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Doctor MPs Say No 10 Party Defence Is An "Insult" To Sacrifices Made By NHS Staff

Doctor MPs Say No 10 Party Defence Is An 'Insult' To Sacrifices Made By NHS Staff
4 min read

MPs also working in the medical profession have called Boris Johnson’s defence of events held in Downing Street during lockdown “an absolute joke” and “an insult” to the sacrifices made by NHS staff, many of whom lost their lives to Covid.

On Tuesday Johnson insisted that he didn’t know a gathering of 40 staff in the Downing Street garden on 20 May 2020, when social mixing with more than one person outside of your household was prohibited, would be against the rules because he believed it to be a “work event”. 

Dr Rosena Allin-Khan, Labour’s shadow mental health minister and an A&E doctor at St George’s Hospital, Tooting, has been especially scathing about the Prime Minister’s explanation. 

“It's an absolute joke. It's an insult. It's like a slap in the face to everybody who has put their lives at risk – some of whom lost their lives – and risked harming their loved ones,” Allin-Khan told The House

Alongside working as an MP, Allin-Khan has returned to the wards during the pandemic, as the NHS battled against several waves of Covid. 

“I remember going to shifts and coming back and shouting at my young children not to run up to me and hug me, so I could take my clothes off, shower, wash my hair, everything so as not to have them catch Covid," she continued.  

"That was what people were going through on a daily basis.”

Boris Johnson is under increasing pressure over a string of revelations about alleged parties in Downing Street throughout the pandemic. While Downing Street has insisted the events have been for work purposes, an email from the Prime Minister’s principal private secretary Martin Reynolds, inviting 100 staff to “socially distanced drinks” in the Number 10 garden on 20 May 2020, has proved more difficult to justify. In the email, leaked to ITV News, Reynolds urged staff to “bring your own booze”.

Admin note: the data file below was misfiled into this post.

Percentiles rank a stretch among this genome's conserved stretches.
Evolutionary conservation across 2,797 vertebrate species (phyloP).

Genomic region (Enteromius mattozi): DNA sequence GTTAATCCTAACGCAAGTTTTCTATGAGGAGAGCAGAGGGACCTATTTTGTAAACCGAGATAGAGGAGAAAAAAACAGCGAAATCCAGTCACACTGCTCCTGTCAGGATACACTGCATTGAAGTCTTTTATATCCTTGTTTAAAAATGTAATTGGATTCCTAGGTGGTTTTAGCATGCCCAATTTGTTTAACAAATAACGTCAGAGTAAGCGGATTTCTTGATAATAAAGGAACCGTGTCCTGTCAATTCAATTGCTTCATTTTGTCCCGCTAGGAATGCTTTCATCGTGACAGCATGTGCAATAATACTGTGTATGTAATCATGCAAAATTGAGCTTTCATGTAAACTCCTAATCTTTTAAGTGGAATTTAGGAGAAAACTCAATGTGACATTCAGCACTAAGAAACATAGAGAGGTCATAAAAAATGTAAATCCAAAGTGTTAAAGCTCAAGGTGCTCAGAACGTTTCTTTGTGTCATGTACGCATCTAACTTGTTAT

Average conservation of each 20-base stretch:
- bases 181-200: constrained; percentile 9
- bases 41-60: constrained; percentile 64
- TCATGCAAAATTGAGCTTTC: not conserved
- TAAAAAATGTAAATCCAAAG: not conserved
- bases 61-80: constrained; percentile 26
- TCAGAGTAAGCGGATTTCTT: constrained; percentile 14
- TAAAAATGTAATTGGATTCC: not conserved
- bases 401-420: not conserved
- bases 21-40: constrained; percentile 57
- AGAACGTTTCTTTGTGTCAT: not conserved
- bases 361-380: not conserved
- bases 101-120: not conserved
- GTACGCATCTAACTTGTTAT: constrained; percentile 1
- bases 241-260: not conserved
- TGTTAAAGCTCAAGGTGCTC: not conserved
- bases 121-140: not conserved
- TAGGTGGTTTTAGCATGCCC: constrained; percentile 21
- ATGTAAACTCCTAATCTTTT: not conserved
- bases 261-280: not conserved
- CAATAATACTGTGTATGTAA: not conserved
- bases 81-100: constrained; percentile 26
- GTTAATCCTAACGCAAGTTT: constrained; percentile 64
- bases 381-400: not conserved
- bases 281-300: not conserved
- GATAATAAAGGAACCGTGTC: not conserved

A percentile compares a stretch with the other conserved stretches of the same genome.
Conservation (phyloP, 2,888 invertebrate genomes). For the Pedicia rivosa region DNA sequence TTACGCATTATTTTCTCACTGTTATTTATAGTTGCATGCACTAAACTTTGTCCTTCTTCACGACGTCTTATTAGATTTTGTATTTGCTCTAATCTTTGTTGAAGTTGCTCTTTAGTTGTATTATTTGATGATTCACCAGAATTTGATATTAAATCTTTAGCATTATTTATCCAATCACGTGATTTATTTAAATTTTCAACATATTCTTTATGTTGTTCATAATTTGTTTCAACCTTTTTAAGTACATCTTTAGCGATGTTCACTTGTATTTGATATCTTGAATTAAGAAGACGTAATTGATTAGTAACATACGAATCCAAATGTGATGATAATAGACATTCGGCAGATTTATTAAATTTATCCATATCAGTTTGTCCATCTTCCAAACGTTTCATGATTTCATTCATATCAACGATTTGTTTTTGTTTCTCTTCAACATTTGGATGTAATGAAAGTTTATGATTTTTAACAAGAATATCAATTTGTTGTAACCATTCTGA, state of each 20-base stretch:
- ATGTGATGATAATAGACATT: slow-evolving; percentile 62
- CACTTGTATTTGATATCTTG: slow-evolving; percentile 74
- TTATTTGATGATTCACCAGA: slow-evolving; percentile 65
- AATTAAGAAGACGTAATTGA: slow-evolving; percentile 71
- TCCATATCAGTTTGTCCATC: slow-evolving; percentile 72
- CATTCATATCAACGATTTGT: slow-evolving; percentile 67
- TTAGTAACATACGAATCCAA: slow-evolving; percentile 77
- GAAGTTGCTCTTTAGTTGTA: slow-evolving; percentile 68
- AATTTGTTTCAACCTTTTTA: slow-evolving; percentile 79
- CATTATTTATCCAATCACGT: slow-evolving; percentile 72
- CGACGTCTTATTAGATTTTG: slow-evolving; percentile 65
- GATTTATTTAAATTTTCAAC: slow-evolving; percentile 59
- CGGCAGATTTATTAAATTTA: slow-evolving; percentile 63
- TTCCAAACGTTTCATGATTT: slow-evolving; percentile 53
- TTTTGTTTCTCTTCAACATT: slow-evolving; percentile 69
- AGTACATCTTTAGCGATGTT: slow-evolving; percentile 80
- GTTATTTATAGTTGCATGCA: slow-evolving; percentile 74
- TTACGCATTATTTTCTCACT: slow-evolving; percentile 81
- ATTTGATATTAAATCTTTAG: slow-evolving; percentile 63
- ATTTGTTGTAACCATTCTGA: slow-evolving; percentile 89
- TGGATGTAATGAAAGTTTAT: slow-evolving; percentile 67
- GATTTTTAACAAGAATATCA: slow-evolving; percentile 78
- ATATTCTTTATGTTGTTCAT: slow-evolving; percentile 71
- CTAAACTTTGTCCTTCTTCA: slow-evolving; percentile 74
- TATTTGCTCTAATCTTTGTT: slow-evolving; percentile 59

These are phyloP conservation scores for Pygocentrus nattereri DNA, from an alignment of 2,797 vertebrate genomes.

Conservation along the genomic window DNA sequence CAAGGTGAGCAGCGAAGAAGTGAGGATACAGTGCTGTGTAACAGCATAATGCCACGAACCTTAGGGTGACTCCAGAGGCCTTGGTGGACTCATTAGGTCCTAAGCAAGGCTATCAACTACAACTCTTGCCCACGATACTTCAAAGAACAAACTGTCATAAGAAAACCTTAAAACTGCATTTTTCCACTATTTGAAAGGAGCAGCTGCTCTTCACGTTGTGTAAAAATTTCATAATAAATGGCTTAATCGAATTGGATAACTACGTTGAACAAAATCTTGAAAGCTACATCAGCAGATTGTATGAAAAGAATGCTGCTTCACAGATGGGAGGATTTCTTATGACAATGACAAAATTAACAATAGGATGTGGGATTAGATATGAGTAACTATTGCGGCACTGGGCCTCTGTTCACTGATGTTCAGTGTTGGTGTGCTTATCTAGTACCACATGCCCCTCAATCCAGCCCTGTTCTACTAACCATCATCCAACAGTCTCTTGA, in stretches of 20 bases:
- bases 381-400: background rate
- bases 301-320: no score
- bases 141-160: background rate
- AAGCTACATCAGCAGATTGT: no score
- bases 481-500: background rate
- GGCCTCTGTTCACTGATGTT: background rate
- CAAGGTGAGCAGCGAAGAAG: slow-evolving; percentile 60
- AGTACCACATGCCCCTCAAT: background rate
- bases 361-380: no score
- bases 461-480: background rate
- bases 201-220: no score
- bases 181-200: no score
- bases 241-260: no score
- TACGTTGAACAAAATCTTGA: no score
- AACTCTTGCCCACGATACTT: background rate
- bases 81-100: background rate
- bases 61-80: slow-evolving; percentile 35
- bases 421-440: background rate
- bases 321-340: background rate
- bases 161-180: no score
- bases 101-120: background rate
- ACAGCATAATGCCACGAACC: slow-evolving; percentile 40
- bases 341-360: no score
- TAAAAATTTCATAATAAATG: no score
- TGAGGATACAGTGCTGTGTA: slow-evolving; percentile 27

Downing Street has denied allegations from Dominic Cummings that the Prime Minister knew in advance about the event or that he was warned that the drinks would break Covid rules. Last week the Prime Minister told the House of Commons that he attended the party for 25 minutes to thank staff and “implicitly believed” it was a work event.

Privately, former Number 10 staff have said that a series of alleged outdoor drinks in May 2020 seemed reasonable at the time as the result of long days spent working closely together, making “insanely stressful” decisions.

According to the Telegraph, Downing Street staff were sent to the nearby Co-op supermarket with a suitcase to buy wine for two leaving parties on 16 April 2021, and partied into the night with one staffer acting as a DJ.

Allin-Khan noted that NHS staff were also under extreme pressure during the pandemic, and dismissed suggestions Downing Street staff were subject to exceptional circumstances. 

“We saw our colleagues die, some of my colleagues were in intensive care for months,” she continued.  

“I will not buy for a hot second that a bunch of civil servants felt so stressed that they thought it was okay to break the rules, that they took suitcases to local supermarkets, filled it with bottles of wine, and then came back and decided which civil servant was going to be the DJ.”

SNP MP Dr Philippa Whitford, a breast cancer surgeon, was also dismissive of alleged behaviour by Downing Street staff. 

“The idea of any key workers, particularly, nurses, doctors and care workers, piling out into the carpark outside the hospital and cracking open bottles of wine is unimaginable,” Whitford told The House. 

“My local health board was the first to set up a wellbeing centre that was staffed with a consultant psychologist trying to provide comfort within the hospital, because the staff in the hot areas didn't feel they could be going to the canteen because they were trying to keep themselves separate from other staff.

“The jobs that were being done by people in Downing Street were desk jobs, they could have been at home, yet they were there and it was considered normal on a Friday night to pile into a room and drink wine. 

“It's part of the Westminster bubble mentality. I think they were imagining themselves in Churchill's war rooms, and I think a fish rots from the head. This idea that rules don't apply is something very specific to Boris Johnson and the Conservative Party.”

 

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